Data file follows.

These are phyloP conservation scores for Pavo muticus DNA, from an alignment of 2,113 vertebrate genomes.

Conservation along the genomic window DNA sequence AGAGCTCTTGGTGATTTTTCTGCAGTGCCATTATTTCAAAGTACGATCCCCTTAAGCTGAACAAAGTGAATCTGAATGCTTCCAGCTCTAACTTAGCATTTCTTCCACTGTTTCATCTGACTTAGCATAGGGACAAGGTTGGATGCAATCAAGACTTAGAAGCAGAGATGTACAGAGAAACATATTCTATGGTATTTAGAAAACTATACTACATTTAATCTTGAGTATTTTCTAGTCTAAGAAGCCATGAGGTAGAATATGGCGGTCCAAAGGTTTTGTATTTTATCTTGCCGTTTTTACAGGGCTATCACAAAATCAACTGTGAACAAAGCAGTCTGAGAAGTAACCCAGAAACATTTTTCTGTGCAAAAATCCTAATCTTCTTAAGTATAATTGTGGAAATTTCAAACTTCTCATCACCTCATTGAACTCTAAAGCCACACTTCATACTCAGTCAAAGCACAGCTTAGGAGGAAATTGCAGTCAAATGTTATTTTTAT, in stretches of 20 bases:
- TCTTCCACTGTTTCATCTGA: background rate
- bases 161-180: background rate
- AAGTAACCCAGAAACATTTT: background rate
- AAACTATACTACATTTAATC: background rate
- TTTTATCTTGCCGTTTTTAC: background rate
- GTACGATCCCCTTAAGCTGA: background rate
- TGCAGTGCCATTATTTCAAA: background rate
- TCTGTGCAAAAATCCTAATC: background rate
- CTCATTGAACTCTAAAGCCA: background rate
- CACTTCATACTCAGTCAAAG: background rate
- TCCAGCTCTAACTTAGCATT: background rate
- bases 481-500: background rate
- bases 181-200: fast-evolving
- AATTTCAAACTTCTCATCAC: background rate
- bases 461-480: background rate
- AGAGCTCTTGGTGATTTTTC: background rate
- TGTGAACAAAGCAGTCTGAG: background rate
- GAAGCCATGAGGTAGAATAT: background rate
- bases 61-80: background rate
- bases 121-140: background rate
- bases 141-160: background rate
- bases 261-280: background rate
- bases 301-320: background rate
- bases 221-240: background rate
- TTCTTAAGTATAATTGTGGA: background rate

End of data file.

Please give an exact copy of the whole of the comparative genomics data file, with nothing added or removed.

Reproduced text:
These are phyloP conservation scores for Pavo muticus DNA, from an alignment of 2,113 vertebrate genomes.

Conservation along the genomic window DNA sequence AGAGCTCTTGGTGATTTTTCTGCAGTGCCATTATTTCAAAGTACGATCCCCTTAAGCTGAACAAAGTGAATCTGAATGCTTCCAGCTCTAACTTAGCATTTCTTCCACTGTTTCATCTGACTTAGCATAGGGACAAGGTTGGATGCAATCAAGACTTAGAAGCAGAGATGTACAGAGAAACATATTCTATGGTATTTAGAAAACTATACTACATTTAATCTTGAGTATTTTCTAGTCTAAGAAGCCATGAGGTAGAATATGGCGGTCCAAAGGTTTTGTATTTTATCTTGCCGTTTTTACAGGGCTATCACAAAATCAACTGTGAACAAAGCAGTCTGAGAAGTAACCCAGAAACATTTTTCTGTGCAAAAATCCTAATCTTCTTAAGTATAATTGTGGAAATTTCAAACTTCTCATCACCTCATTGAACTCTAAAGCCACACTTCATACTCAGTCAAAGCACAGCTTAGGAGGAAATTGCAGTCAAATGTTATTTTTAT, in stretches of 20 bases:
- TCTTCCACTGTTTCATCTGA: background rate
- bases 161-180: background rate
- AAGTAACCCAGAAACATTTT: background rate
- AAACTATACTACATTTAATC: background rate
- TTTTATCTTGCCGTTTTTAC: background rate
- GTACGATCCCCTTAAGCTGA: background rate
- TGCAGTGCCATTATTTCAAA: background rate
- TCTGTGCAAAAATCCTAATC: background rate
- CTCATTGAACTCTAAAGCCA: background rate
- CACTTCATACTCAGTCAAAG: background rate
- TCCAGCTCTAACTTAGCATT: background rate
- bases 481-500: background rate
- bases 181-200: fast-evolving
- AATTTCAAACTTCTCATCAC: background rate
- bases 461-480: background rate
- AGAGCTCTTGGTGATTTTTC: background rate
- TGTGAACAAAGCAGTCTGAG: background rate
- GAAGCCATGAGGTAGAATAT: background rate
- bases 61-80: background rate
- bases 121-140: background rate
- bases 141-160: background rate
- bases 261-280: background rate
- bases 301-320: background rate
- bases 221-240: background rate
- TTCTTAAGTATAATTGTGGA: background rate